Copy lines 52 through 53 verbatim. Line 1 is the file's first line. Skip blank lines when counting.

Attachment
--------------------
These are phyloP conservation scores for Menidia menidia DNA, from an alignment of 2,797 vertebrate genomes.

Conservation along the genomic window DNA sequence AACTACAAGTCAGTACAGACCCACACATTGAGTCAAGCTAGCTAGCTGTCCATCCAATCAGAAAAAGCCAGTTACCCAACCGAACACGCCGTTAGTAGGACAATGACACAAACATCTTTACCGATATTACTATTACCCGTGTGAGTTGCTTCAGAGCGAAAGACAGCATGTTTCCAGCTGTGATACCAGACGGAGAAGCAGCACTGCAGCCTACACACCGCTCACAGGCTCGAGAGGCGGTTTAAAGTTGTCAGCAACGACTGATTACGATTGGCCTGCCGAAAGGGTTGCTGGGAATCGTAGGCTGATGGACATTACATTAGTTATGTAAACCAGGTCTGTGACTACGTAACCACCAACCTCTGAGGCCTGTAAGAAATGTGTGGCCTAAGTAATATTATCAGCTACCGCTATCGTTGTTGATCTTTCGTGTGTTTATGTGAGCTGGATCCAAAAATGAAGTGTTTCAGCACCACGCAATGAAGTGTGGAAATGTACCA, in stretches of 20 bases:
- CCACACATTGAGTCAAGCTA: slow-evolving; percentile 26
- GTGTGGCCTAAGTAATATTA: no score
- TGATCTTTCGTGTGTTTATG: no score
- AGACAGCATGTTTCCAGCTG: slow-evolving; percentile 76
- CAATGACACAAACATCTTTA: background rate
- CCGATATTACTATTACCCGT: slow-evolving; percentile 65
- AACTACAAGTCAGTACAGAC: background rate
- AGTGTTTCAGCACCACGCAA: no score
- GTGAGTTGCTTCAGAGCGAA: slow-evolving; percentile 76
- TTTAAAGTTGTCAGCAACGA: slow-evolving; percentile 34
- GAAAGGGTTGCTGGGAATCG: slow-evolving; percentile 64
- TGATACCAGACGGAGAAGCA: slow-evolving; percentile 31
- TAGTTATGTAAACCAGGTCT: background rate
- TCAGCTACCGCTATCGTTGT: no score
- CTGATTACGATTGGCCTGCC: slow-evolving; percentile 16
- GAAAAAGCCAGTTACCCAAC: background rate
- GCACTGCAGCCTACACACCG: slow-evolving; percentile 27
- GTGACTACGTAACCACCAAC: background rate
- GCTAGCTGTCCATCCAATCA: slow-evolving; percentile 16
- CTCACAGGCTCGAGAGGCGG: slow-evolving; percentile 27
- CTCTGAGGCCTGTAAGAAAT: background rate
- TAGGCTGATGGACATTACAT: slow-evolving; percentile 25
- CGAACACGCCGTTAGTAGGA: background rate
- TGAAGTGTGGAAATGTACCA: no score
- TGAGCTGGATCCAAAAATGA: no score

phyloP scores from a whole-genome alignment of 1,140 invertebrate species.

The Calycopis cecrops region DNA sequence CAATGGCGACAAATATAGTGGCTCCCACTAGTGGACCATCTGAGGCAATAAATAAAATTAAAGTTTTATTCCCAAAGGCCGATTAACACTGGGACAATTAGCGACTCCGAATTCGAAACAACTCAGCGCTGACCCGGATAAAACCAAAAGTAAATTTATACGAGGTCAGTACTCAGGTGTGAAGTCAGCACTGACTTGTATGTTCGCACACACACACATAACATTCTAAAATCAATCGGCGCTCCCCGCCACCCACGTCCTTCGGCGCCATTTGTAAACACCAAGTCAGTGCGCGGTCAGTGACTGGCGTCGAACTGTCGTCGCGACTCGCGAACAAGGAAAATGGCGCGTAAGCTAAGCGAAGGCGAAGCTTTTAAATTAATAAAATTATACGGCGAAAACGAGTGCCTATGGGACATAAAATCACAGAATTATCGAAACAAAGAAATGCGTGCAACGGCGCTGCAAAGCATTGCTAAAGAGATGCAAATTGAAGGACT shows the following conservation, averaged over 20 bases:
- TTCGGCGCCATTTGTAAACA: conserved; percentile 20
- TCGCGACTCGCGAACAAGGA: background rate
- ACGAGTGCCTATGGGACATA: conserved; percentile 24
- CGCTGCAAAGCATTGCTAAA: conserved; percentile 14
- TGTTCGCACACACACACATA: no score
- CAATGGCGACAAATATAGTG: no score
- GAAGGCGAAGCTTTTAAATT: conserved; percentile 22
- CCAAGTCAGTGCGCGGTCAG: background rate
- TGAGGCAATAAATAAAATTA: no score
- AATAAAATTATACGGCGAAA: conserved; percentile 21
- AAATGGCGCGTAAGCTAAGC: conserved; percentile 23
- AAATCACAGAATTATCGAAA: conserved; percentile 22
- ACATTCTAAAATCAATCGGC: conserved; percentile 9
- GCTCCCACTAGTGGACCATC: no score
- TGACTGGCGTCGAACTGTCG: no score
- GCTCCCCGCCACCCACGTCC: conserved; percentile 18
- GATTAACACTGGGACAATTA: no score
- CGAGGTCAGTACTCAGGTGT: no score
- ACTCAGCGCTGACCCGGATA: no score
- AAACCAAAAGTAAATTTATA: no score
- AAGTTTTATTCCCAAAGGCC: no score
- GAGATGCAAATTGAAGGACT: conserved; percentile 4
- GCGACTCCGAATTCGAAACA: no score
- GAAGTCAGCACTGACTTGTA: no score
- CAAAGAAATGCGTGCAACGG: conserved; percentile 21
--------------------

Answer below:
- GCGACTCCGAATTCGAAACA: no score
- GAAGTCAGCACTGACTTGTA: no score